Georges Melies --The Era of Magic Cinema-12 great silent movies between 1896 and 1899

Channel: Cinema History

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Georges Méliès began shooting his first films in May 1896, and screening them at the Théâtre Robert-Houdin by that August. At the end of 1896 he and Reulos founded the Star-Film Company, with Lucien Korsten acting as his primary camera operator. Many of his earliest films were copies and remakes of the Lumière brothers films, made to compete with the 2000 daily customers of the Grand Café. However, many of his other early films reflected Méliès's knack for theatricality and spectacle, such as A Terrible Night, in which a hotel guest is attacked by a giant bedbug. But more importantly, the Lumière brothers had dispatched camera operators across the world to document it as ethnographic documentarians, intending their invention to be highly important in scientific and historical study. Méliès's Star-Film Company, on the other hand, was geared more towards the "fairground clientele" who wanted his specific brand of magic and illusion: art.

In these earliest films, Méliès began to experiment with (and often invent) special effects that were unique to filmmaking. This began, according to Méliès's memoirs, by accident when his camera jammed in the middle of a take and "a Madeleine-Bastille bus changed into a hearse and women changed into men. The substitution trick, called the stop-trick, had been discovered." This same stop-trick effect had already been used by Thomas Edison when depicting a decapitation in The Execution of Mary Stuart; however, Méliès's film effects and unique style of film magic are his own. He first used these effects in The Vanishing Lady, in which the by then cliche magic trick of a person vanishing from the stage by means of a trap door is enhanced by the person turning into a skeleton until finally reappearing on the stage.

In September 1896, Méliès began to build a film studio on his property in Montreuil, just outside of Paris. The main stage building was made entirely of glass walls and ceilings so as to allow in sunlight for film exposure and its dimensions were identical to the Théâtre Robert-Houdin. The property also included a shed for dressing rooms and a hangar for set construction. Because colors would often photograph in unexpected ways on black and white film, all sets, costumes and actors' makeup were colored in different tones of gray. Méliès described the studio as "the union of the photography workshop (in its gigantic proportions) and the theatre stage." Actors performed in front of a painted set as inspired by the conventions of magic and musical theater. For the remainder of his film career he would divide his time between Montreuil and the Théâtre Robert-Houdin, where he "arrived at the studio at seven am to put in a ten hour day building sets and props. At five he would change his clothes and set out for Paris in order to be at the theatre office by six to receive callers. After a quick dinner he was back to the theatre for the eight o'clock show, during which he sketched his set designs, and then returned to Montreuil to sleep. On Fridays and Saturdays he shot scenes prepared during the week, while Sundays and holidays were taken up with a theatre matinee, three film screenings, and an evening presentation that lasted until eleven-thirty."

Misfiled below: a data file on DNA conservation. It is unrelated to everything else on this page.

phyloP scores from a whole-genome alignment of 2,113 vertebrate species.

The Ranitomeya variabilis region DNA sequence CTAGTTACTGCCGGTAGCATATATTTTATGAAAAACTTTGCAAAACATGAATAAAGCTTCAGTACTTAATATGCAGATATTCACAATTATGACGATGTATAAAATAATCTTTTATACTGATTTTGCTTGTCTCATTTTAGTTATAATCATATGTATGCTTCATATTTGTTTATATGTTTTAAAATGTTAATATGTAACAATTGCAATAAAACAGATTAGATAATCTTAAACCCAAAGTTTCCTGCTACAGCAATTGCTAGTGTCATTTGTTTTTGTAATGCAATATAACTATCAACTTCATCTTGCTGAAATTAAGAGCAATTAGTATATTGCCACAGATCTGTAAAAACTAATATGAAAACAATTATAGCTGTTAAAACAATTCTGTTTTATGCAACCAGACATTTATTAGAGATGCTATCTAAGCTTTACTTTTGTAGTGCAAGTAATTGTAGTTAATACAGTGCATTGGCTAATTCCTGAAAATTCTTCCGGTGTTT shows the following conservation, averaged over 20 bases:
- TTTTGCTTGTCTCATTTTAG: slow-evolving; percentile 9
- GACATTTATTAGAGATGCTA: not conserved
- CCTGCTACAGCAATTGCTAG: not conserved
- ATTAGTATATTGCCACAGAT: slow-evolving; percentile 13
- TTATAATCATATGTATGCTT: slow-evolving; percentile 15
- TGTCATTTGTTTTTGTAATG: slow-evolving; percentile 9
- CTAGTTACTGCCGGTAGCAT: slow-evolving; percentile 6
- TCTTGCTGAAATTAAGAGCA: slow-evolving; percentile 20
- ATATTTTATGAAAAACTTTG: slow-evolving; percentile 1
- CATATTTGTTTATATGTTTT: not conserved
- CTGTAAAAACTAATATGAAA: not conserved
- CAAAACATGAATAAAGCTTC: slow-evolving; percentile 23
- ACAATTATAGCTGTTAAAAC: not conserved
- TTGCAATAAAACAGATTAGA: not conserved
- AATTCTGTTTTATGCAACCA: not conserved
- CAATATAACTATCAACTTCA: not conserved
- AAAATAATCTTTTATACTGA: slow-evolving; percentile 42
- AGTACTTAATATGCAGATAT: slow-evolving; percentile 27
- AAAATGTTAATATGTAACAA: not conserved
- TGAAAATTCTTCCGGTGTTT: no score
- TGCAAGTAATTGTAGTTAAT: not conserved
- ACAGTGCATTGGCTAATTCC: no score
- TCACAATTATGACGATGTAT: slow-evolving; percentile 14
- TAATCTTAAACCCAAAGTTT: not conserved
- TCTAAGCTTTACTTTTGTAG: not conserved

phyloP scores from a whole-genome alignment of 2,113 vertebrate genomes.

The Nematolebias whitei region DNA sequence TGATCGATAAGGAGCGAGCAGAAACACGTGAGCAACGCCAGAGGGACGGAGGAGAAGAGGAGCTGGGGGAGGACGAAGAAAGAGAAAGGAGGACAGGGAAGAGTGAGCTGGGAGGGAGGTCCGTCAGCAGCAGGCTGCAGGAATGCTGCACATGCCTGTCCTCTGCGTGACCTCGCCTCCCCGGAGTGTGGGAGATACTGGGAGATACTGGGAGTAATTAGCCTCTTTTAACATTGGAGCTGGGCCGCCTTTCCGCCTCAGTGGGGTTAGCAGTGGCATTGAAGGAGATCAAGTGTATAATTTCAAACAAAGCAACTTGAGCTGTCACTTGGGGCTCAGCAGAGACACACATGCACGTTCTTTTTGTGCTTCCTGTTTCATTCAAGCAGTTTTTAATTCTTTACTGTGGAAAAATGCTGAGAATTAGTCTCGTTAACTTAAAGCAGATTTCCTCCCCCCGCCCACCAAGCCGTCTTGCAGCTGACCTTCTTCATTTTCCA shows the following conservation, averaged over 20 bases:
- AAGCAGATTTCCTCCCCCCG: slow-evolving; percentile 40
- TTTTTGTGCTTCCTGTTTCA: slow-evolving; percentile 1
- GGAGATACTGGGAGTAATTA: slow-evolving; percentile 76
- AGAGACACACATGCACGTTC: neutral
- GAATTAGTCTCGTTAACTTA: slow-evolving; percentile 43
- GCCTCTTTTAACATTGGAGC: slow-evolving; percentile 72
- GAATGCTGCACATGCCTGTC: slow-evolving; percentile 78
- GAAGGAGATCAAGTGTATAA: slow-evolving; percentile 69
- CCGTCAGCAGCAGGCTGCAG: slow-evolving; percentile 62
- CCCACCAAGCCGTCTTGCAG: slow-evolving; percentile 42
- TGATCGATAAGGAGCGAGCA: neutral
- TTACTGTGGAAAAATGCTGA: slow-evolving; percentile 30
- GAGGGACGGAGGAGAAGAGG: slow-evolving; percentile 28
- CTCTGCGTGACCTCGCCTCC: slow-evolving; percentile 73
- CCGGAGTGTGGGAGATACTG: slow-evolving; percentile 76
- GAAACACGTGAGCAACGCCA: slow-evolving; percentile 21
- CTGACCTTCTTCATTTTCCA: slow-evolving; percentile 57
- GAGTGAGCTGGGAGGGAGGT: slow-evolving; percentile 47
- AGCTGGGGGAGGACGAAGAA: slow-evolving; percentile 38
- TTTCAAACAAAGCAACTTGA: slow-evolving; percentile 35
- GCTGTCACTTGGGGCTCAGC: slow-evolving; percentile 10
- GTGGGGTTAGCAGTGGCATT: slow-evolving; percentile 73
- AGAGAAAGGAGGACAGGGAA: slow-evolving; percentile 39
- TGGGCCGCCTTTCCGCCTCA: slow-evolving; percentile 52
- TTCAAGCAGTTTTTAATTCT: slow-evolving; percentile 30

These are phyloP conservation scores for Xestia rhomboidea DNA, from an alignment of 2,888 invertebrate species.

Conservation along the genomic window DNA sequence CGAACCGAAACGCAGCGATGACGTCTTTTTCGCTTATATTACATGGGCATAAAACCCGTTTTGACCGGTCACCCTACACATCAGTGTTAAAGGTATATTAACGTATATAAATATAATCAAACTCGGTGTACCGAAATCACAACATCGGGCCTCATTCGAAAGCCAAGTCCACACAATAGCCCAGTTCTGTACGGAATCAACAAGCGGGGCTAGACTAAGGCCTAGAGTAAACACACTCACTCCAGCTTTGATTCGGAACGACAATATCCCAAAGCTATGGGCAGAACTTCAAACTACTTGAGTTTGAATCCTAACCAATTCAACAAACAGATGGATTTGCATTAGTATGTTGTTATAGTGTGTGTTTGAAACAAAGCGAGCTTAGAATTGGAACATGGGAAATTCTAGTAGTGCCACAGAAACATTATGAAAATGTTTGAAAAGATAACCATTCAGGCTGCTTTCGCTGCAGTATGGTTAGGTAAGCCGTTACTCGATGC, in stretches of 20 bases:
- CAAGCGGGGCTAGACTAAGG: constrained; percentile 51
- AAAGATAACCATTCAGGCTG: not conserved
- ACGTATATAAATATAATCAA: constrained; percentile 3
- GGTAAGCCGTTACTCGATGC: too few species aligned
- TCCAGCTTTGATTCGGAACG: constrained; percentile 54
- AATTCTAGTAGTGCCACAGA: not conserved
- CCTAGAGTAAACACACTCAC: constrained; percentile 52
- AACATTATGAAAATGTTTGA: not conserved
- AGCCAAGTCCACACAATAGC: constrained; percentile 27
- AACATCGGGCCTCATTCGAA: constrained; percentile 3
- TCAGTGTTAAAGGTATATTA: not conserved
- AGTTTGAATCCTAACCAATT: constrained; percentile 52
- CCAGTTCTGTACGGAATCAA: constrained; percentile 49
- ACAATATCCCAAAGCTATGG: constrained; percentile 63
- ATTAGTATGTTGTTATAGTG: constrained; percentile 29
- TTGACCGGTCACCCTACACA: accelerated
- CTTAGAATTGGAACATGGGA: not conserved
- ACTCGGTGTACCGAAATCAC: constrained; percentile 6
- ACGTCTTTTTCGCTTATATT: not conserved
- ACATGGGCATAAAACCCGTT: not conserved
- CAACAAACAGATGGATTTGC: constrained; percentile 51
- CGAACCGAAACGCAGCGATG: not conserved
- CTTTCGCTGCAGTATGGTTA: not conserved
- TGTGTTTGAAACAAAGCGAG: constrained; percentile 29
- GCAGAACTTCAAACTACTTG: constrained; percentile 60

From his first films we included the following magic shorts:

Escamotage d'une dame chez Robert-Houdin / Vanishing of a lady at Robert-Houdin(1896)
Le Cauchemar / The Nightmare (1896)
Une nuit terrible / A terrible night (1896)
Entre Calais et Dover / Between Calais and Dover (1896)
Les derniers cartouches / The last gun shots (1897)
Les aventures de William Tell / The adventures of Wiliam Tell (1898)
Un Homme de têtes / A heads man (1898)
Le Magicien / The Magician (1898)
Visite sousmarine de Maine / Underwater tour of Maine (1898)
L'Illusionniste Fin-de-Siecle / The illusionist (1899)
Le Chevalier Mystère / The mistery knight (1899)
Le danse du feu / The fire dance (1899)

Resources: wikipedia.org, imdb.com, archive.org
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